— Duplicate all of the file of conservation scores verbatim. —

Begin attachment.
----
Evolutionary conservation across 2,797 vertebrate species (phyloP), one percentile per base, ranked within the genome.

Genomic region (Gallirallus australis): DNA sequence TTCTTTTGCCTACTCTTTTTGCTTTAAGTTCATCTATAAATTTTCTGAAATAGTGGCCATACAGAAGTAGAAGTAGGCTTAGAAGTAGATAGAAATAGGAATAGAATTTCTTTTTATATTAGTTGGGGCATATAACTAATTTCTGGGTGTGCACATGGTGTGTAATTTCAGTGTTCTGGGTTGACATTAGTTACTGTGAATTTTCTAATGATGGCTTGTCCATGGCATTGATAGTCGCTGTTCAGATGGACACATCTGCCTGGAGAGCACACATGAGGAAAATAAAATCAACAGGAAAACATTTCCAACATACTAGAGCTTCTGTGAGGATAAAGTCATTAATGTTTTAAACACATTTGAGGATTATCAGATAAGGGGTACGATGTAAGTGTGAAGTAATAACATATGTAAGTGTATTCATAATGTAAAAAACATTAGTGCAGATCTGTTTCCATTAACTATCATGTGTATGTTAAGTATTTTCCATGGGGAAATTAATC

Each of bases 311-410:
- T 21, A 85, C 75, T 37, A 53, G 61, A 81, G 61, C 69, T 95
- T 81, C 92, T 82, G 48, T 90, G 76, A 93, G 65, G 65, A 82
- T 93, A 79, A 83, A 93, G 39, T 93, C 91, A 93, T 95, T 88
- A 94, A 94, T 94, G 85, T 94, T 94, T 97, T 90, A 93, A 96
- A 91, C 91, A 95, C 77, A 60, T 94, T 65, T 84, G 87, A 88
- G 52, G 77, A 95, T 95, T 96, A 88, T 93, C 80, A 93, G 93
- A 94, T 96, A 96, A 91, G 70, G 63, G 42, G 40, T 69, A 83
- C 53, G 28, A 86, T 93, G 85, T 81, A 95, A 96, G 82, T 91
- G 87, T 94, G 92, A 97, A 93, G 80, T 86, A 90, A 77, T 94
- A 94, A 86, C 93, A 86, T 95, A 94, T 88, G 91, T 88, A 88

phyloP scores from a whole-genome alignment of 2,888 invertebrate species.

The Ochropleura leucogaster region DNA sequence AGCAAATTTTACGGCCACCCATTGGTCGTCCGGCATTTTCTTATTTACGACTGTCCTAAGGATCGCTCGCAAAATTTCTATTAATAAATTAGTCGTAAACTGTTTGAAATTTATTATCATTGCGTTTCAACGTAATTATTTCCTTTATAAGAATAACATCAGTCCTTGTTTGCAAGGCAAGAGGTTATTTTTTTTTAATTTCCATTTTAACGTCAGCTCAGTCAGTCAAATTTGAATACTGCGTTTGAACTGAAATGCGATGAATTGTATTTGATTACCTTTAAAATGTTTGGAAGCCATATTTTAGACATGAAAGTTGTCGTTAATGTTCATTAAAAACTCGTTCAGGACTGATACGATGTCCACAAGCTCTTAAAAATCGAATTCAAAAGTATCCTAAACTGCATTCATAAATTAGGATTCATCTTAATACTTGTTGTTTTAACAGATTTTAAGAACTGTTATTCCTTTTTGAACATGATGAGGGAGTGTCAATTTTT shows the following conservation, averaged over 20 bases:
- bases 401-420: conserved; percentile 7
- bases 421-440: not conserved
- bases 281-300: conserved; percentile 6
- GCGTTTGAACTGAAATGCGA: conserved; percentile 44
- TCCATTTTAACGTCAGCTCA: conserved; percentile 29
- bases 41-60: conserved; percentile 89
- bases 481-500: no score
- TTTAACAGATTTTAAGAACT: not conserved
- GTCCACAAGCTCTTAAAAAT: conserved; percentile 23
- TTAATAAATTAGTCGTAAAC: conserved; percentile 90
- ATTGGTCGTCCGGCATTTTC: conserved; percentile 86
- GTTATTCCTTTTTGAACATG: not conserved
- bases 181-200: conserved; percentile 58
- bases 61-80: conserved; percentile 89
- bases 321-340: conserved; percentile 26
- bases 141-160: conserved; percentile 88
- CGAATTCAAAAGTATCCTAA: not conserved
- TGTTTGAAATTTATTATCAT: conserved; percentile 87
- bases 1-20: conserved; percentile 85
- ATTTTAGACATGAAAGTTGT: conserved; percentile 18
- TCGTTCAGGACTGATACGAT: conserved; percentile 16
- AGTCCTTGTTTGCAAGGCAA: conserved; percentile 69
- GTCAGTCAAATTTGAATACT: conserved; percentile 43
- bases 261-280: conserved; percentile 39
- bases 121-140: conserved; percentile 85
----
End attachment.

Evolutionary conservation across 2,797 vertebrate species (phyloP), one percentile per base, ranked within the genome.

Genomic region (Gallirallus australis): DNA sequence TTCTTTTGCCTACTCTTTTTGCTTTAAGTTCATCTATAAATTTTCTGAAATAGTGGCCATACAGAAGTAGAAGTAGGCTTAGAAGTAGATAGAAATAGGAATAGAATTTCTTTTTATATTAGTTGGGGCATATAACTAATTTCTGGGTGTGCACATGGTGTGTAATTTCAGTGTTCTGGGTTGACATTAGTTACTGTGAATTTTCTAATGATGGCTTGTCCATGGCATTGATAGTCGCTGTTCAGATGGACACATCTGCCTGGAGAGCACACATGAGGAAAATAAAATCAACAGGAAAACATTTCCAACATACTAGAGCTTCTGTGAGGATAAAGTCATTAATGTTTTAAACACATTTGAGGATTATCAGATAAGGGGTACGATGTAAGTGTGAAGTAATAACATATGTAAGTGTATTCATAATGTAAAAAACATTAGTGCAGATCTGTTTCCATTAACTATCATGTGTATGTTAAGTATTTTCCATGGGGAAATTAATC

Each of bases 311-410:
- T 21, A 85, C 75, T 37, A 53, G 61, A 81, G 61, C 69, T 95
- T 81, C 92, T 82, G 48, T 90, G 76, A 93, G 65, G 65, A 82
- T 93, A 79, A 83, A 93, G 39, T 93, C 91, A 93, T 95, T 88
- A 94, A 94, T 94, G 85, T 94, T 94, T 97, T 90, A 93, A 96
- A 91, C 91, A 95, C 77, A 60, T 94, T 65, T 84, G 87, A 88
- G 52, G 77, A 95, T 95, T 96, A 88, T 93, C 80, A 93, G 93
- A 94, T 96, A 96, A 91, G 70, G 63, G 42, G 40, T 69, A 83
- C 53, G 28, A 86, T 93, G 85, T 81, A 95, A 96, G 82, T 91
- G 87, T 94, G 92, A 97, A 93, G 80, T 86, A 90, A 77, T 94
- A 94, A 86, C 93, A 86, T 95, A 94, T 88, G 91, T 88, A 88

phyloP scores from a whole-genome alignment of 2,888 invertebrate species.

The Ochropleura leucogaster region DNA sequence AGCAAATTTTACGGCCACCCATTGGTCGTCCGGCATTTTCTTATTTACGACTGTCCTAAGGATCGCTCGCAAAATTTCTATTAATAAATTAGTCGTAAACTGTTTGAAATTTATTATCATTGCGTTTCAACGTAATTATTTCCTTTATAAGAATAACATCAGTCCTTGTTTGCAAGGCAAGAGGTTATTTTTTTTTAATTTCCATTTTAACGTCAGCTCAGTCAGTCAAATTTGAATACTGCGTTTGAACTGAAATGCGATGAATTGTATTTGATTACCTTTAAAATGTTTGGAAGCCATATTTTAGACATGAAAGTTGTCGTTAATGTTCATTAAAAACTCGTTCAGGACTGATACGATGTCCACAAGCTCTTAAAAATCGAATTCAAAAGTATCCTAAACTGCATTCATAAATTAGGATTCATCTTAATACTTGTTGTTTTAACAGATTTTAAGAACTGTTATTCCTTTTTGAACATGATGAGGGAGTGTCAATTTTT shows the following conservation, averaged over 20 bases:
- bases 401-420: conserved; percentile 7
- bases 421-440: not conserved
- bases 281-300: conserved; percentile 6
- GCGTTTGAACTGAAATGCGA: conserved; percentile 44
- TCCATTTTAACGTCAGCTCA: conserved; percentile 29
- bases 41-60: conserved; percentile 89
- bases 481-500: no score
- TTTAACAGATTTTAAGAACT: not conserved
- GTCCACAAGCTCTTAAAAAT: conserved; percentile 23
- TTAATAAATTAGTCGTAAAC: conserved; percentile 90
- ATTGGTCGTCCGGCATTTTC: conserved; percentile 86
- GTTATTCCTTTTTGAACATG: not conserved
- bases 181-200: conserved; percentile 58
- bases 61-80: conserved; percentile 89
- bases 321-340: conserved; percentile 26
- bases 141-160: conserved; percentile 88
- CGAATTCAAAAGTATCCTAA: not conserved
- TGTTTGAAATTTATTATCAT: conserved; percentile 87
- bases 1-20: conserved; percentile 85
- ATTTTAGACATGAAAGTTGT: conserved; percentile 18
- TCGTTCAGGACTGATACGAT: conserved; percentile 16
- AGTCCTTGTTTGCAAGGCAA: conserved; percentile 69
- GTCAGTCAAATTTGAATACT: conserved; percentile 43
- bases 261-280: conserved; percentile 39
- bases 121-140: conserved; percentile 85